In the beginning

Like Israelites, God calls us, too, to a change of heart

in the beginning
Father Mike Stubbs is the pastor of Holy Cross Parish in Overland Park and has a degree in Scripture from Harvard University.

by Father Mike Stubbs

If someone calls us enthusiastic, we most often would take that as a compliment.

However, originally the term was employed as an insult. Anglicans in England labeled the newly formed Methodists as such. It meant “showing extravagant religious emotion.”

For the prim and proper Anglicans, the Methodists were showing a deplorable lack of decorum. Literally, the word “enthusiastic” derives from the Greek, meaning “filled with God.”

In a sense, though, that is the idea behind Sunday’s first reading, Ez 37:12-14. God promises to give the people of Israel new life: “I will put my spirit in you that you may live.” They will be filled with God.

Those words echo the second creation account: “The Lord God formed man out of the clay of the ground and blew into his nostrils the breath of life, and so man became a living being” (Gn 2:7).

This creation of the first human being in the Book of Genesis inspires this metaphor in the Book of Ezekiel to describe a spiritual awakening.

Here, the resuscitation of the dead does not refer to the physical resurrection of individuals after their death, as we might tend to think.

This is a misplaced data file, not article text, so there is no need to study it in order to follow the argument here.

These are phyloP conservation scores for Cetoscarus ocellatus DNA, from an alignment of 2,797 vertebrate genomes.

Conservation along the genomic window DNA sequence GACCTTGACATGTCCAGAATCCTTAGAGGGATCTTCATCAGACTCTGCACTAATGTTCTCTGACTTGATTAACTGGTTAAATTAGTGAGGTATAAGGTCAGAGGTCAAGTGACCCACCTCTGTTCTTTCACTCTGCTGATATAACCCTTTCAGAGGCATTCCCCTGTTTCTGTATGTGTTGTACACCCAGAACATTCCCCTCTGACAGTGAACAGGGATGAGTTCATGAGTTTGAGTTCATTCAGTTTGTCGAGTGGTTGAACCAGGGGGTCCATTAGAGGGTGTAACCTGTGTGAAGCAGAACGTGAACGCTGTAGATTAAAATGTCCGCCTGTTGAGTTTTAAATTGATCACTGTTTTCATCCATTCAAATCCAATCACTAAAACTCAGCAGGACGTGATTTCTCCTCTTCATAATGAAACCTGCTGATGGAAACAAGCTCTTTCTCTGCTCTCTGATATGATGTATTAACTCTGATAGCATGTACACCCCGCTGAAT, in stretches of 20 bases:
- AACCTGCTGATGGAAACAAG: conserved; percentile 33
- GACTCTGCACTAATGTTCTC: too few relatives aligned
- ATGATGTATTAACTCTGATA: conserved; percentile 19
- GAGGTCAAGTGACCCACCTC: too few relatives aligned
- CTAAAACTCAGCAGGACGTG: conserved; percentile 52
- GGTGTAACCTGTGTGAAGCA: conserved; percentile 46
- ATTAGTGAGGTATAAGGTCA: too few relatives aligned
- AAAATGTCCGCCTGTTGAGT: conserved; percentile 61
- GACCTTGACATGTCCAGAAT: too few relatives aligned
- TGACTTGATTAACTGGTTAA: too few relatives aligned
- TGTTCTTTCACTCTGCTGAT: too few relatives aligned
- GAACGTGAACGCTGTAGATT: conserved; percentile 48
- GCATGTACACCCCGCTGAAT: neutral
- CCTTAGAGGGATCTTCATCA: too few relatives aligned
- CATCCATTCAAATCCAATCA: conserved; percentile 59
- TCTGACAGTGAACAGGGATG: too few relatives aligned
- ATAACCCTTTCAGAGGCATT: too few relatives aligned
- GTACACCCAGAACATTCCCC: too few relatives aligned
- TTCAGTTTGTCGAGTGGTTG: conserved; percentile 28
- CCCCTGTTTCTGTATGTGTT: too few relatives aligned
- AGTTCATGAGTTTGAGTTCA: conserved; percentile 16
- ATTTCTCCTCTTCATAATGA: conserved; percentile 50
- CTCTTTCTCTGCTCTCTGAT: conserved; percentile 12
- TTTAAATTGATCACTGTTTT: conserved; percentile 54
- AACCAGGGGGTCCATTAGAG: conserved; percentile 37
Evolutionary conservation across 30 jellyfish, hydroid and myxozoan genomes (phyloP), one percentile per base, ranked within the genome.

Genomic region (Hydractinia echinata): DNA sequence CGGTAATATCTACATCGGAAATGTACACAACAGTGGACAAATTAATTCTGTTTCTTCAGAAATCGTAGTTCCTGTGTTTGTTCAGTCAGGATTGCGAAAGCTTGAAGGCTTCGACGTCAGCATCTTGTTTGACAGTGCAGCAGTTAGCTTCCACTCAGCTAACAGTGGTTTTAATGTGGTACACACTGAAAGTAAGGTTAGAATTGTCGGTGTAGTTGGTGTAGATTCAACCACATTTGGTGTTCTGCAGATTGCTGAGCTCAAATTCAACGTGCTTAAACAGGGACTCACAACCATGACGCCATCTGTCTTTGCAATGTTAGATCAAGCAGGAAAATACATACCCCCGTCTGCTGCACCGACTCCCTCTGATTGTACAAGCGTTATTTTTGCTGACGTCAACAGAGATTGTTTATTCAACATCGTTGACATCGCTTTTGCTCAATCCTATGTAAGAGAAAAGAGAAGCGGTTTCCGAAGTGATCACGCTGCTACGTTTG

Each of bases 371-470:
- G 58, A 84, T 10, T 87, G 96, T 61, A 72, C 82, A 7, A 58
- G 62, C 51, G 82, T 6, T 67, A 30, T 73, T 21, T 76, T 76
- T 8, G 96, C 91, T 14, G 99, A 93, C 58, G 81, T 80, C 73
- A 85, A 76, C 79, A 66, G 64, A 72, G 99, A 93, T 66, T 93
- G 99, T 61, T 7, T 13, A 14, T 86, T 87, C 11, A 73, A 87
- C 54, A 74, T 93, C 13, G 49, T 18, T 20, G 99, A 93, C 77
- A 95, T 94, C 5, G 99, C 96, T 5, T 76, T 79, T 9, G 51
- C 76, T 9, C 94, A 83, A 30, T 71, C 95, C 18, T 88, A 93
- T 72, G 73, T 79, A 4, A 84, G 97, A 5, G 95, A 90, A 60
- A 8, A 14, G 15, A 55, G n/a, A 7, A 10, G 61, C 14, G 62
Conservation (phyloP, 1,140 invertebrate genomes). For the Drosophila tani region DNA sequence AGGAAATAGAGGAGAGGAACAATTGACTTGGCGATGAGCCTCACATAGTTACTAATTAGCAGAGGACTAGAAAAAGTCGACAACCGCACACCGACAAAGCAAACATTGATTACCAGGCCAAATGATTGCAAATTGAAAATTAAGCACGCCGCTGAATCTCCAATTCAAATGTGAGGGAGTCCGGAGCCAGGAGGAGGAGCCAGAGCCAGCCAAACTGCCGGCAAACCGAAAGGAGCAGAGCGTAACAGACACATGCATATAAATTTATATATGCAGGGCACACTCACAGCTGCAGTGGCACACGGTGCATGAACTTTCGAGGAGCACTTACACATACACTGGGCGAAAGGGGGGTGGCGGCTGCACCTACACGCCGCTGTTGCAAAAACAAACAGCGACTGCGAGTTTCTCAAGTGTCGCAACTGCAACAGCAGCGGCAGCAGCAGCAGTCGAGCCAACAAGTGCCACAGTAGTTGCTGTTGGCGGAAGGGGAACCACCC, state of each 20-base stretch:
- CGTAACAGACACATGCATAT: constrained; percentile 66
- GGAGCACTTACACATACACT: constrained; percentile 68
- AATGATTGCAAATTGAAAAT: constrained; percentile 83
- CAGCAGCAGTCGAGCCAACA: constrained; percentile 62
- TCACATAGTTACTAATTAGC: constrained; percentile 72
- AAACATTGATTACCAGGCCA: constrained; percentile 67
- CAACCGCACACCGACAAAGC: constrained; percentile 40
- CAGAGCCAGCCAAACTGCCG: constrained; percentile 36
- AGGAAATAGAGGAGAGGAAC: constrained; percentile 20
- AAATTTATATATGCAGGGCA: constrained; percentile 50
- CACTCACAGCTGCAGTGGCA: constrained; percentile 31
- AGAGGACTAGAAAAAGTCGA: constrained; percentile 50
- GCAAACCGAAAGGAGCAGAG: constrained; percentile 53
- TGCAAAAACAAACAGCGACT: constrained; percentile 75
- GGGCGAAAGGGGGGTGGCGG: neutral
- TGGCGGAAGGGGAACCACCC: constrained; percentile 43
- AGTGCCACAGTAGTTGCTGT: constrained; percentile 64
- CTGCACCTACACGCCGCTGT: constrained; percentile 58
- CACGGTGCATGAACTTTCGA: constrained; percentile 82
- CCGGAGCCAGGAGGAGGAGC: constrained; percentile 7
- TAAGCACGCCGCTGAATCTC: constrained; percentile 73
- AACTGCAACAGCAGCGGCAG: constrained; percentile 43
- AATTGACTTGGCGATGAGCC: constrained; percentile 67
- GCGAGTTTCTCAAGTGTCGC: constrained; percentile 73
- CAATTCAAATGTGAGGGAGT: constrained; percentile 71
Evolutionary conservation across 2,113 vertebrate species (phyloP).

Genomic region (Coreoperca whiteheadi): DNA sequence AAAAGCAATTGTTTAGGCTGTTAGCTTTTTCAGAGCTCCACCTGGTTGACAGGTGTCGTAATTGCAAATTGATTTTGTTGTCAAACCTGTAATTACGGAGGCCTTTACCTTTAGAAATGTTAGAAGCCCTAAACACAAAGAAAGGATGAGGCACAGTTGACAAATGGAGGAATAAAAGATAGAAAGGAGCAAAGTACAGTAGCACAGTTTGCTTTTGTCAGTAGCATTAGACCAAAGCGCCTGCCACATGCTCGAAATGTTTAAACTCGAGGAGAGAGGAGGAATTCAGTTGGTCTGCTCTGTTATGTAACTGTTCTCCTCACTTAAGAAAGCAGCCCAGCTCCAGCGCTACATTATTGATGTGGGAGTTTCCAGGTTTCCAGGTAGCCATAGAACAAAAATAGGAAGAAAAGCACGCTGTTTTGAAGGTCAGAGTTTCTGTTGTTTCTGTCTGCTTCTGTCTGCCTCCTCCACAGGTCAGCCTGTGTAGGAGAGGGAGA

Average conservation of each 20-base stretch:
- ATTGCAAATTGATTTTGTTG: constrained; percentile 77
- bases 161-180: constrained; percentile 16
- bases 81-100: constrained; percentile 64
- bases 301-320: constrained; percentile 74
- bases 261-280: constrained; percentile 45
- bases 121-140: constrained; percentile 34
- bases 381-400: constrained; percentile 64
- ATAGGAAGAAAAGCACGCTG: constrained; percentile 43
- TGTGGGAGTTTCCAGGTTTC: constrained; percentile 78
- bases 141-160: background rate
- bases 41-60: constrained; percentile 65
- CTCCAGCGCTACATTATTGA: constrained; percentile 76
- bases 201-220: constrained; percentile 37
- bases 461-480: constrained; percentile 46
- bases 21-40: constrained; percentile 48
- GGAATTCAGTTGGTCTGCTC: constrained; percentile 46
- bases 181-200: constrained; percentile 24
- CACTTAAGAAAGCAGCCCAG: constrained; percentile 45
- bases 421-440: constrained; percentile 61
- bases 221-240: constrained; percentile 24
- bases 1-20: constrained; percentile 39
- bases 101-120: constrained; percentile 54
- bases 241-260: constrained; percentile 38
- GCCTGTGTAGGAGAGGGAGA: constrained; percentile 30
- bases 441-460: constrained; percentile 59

Rather, it means a change of heart, which will transform the entire people of Israel. No longer will they remain dispirited and depressed because of their defeat as a nation, because of their exile in Babylon. Instead, they will become animated, energetic and enthusiastic. They will have new life.

This change in the people of Israel will come about not because of any pep talk that God has given.

Neither will it require a change in personality. They will not all become extroverts.

Rather, this change of heart will result from the firm hope that they will experience on hearing the promise that God has made them: to “bring you back to the land of Israel.”

Similarly, God promises: “I will settle you upon your land.”

In fulfilling this promise, God will make clear to the people of Israel his true identity: “You shall know that I am the Lord.”

They will recognize God’s power and sovereignty in accomplishing this.

They will also recognize God’s compassion and care for the people of Israel.

Even though the original circumstances surrounding this prophecy of Ezekiel have disappeared, these powerful words can still give us new life. God’s promise to breathe the spirit into us can inspire us with hope.

Those words reveal God’s compassion and care for us as well.

About the author

Fr. Mike Stubbs

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